The art for this issue was good but I think it did suffer from one thing. The color. Maybe it’s because I’m used to his work on Sin City but to me Frank Miller’s best stories, including this one, work best in black and white. If Humphry Bogart were alive in the 1980’s, Frank Miller would have written a movie just for him. Each panel is like a caterpillar compared to the butterfly his later work visually becomes. You can see how the visuals in Sin City came about from issues like this but the color in the story ultimately is just not needed.

There’s a panel near the end that explains what I mean. It’s just one panel where Matt discovers the main bad guy has a gun to Elektra’s head. With color you see the emotion in his face but it almost takes you out of the mood. When I turned gray scale on my iPad, the emotions went from blunt by muted to almost exploding off the page. Again, maybe I’ve been exposed to too much late era Frank Miller but I really think this would have worked so much better in black and white, not that it is bad now.

Bottom Line:

Yet another Mighty Marvel story from the early 80’s golden age. It’s also a great read to get under your belt before the new season of Daredevil appears in February. The show has used so much from Frank Miller’s run with the character so far, it only goes to suspect they may use this story pretty much verbatim. Even if they pick and choose what they use, it will be great to see what they ultimately use and what they don’t. You will be doing yourself a favor to read this issue.

Daredevil #183

Daredevil_Vol_1_183

Summary:

http://marvel.wikia.com/wiki/Daredevil_Vol_1_183

The Good:

Frank Miller. Frank Miller, along with Alan Moore and others, are responsible for comics as they are today. How so you may be asking? Well, people like Mr. Miller are responsible for taking comics from the adolescent adventure stories that Stan Lee and others created to the hardened adventures that adults could enjoy and love without looking creepy doing it.

This story is about Matt Murdock investigating who was responsible for selling a little girl the drug angel dust. The girl thought snakes were attacking her and decided she would rather jump out of a window than deal with them. During his investigation his crosses paths with The Punisher who tries to enlist his help in taking down criminals in Frank Castle’s very special, tender way.

Much like the tv show that Marvel produced for Netflix, the great thing about Daredevil in this particular story at least is the fact that the story is based in a realism you don’t really get in other comics. Daredevil is like Batman in a lot of ways in how he cares for his city of Hell’s Kitchen and does what he can to clean up the place from the top criminals down to the lowliest scum that he crosses paths with. Matt Murdock is someone you could imagine could actually exist whereas someone like Iron Man or Captain America, while great heroes and characters you love to read about, come across as more idealized versions of what someone imagines a hero could be.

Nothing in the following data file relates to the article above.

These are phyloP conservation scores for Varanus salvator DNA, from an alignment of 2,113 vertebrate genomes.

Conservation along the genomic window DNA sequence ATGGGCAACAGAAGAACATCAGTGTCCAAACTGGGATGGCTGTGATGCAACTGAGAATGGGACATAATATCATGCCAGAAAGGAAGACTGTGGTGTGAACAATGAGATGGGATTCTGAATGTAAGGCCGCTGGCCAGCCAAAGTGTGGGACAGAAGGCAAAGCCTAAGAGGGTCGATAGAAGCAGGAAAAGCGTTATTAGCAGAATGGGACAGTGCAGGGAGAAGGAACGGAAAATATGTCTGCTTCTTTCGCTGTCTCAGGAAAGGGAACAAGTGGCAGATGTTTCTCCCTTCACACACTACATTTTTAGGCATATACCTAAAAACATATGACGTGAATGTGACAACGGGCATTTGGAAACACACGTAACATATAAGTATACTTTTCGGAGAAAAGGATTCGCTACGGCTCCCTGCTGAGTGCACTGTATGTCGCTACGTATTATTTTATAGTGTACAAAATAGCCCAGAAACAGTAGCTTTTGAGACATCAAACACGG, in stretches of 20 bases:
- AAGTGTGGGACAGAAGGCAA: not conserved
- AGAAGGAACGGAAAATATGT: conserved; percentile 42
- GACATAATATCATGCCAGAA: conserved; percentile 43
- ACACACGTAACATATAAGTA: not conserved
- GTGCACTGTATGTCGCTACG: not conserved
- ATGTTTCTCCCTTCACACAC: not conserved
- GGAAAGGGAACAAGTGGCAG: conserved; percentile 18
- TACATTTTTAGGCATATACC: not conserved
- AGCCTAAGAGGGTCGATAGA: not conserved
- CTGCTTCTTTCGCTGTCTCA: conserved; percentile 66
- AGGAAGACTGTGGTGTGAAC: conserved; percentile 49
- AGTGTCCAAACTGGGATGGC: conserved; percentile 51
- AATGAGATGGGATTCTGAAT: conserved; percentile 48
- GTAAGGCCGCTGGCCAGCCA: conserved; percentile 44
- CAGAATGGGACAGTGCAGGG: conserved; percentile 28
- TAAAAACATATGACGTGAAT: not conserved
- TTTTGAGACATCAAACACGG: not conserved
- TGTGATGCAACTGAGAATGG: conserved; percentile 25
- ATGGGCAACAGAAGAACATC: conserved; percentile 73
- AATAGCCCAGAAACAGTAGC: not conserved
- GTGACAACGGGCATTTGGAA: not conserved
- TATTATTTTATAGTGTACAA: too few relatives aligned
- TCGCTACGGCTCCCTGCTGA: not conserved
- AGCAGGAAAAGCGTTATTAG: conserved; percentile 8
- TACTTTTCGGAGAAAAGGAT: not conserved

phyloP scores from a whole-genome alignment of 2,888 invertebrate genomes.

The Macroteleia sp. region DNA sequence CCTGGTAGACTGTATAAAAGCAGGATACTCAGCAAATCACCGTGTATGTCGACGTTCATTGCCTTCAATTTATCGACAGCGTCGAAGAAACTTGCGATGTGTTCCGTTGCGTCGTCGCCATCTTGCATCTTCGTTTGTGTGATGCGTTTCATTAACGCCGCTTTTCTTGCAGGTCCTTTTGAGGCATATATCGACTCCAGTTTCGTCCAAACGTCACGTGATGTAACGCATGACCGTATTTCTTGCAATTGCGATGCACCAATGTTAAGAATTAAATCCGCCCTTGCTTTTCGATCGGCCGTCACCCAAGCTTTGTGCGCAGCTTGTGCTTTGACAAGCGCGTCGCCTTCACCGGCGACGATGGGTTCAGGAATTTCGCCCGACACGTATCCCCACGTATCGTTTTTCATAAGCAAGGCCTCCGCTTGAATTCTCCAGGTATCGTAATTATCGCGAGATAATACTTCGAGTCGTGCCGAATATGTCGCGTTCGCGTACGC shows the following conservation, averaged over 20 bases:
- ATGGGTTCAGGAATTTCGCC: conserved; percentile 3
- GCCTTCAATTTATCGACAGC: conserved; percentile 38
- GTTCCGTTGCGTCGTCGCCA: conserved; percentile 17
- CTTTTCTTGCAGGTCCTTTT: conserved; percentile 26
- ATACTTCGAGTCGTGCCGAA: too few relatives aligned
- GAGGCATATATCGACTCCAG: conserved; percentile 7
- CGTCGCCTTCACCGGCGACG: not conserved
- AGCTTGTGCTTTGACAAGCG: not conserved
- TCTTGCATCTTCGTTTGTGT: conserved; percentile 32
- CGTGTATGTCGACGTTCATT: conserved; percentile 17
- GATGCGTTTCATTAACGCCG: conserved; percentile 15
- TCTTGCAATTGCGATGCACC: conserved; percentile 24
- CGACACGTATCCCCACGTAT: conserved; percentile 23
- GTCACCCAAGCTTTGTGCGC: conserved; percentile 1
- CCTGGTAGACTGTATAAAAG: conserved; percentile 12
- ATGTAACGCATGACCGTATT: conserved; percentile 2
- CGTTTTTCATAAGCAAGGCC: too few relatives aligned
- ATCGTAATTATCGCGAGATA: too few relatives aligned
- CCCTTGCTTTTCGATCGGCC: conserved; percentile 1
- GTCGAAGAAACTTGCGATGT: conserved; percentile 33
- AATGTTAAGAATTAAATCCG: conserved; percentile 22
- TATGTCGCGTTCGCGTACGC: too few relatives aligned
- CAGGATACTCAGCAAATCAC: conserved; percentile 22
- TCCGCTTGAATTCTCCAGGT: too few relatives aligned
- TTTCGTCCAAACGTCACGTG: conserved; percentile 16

I like the fact that the story deals in a somewhat realistic was the issue of drug abuse. The fact that a comic that came out in 1982 was dealing with such a heavy issue is pretty amazing in and of itself. The fact that it didn’t come across like a very special episode of a 1980’s sitcom is even more amazing. Back in the 80’s, the entertainment industry was a little ham handed to say the least in how they presented drugs and drug abuse. For the most part they were unrealistic in how they presented it giving people the impression that the issue of drug abuse was much more of a black and white issue than it is in real life. In real life good people take drugs not necessarily to escape life because they have such horrible lives. They try it for fun and get hooked without realizing it. While this issue was a little on the formulaic side I think it was as realistic as 1982 comics could be in regards to this topic.

The art work was pretty good. It was simply designed, showcasing the shadows and the darkness of the streets the blind hero is trying to change. When the little girl’s brother is caught on the roof with a gun in his hands the expression on his face is priceless. You feel the kids pain. You see he feels horrible his sister died at the result of remorseless drug dealers and while it is later revealed that he did not kill the drug dealer, you see that he is not quite sad the guy is dead. While there could have been more depth to the scenery when the art required the scene to be emotional it brought its A game.

The Bad:

The cover for this comic is quite famous and rightfully so. It says a lot about the two characters that words would fail to express. But one thing the story did not do was give us the real Frank Castle. While The Punisher was fighting people who know are bad guys, not once is he ever shown to be the sympathetic character he is. The Punisher sympathetic you may ask?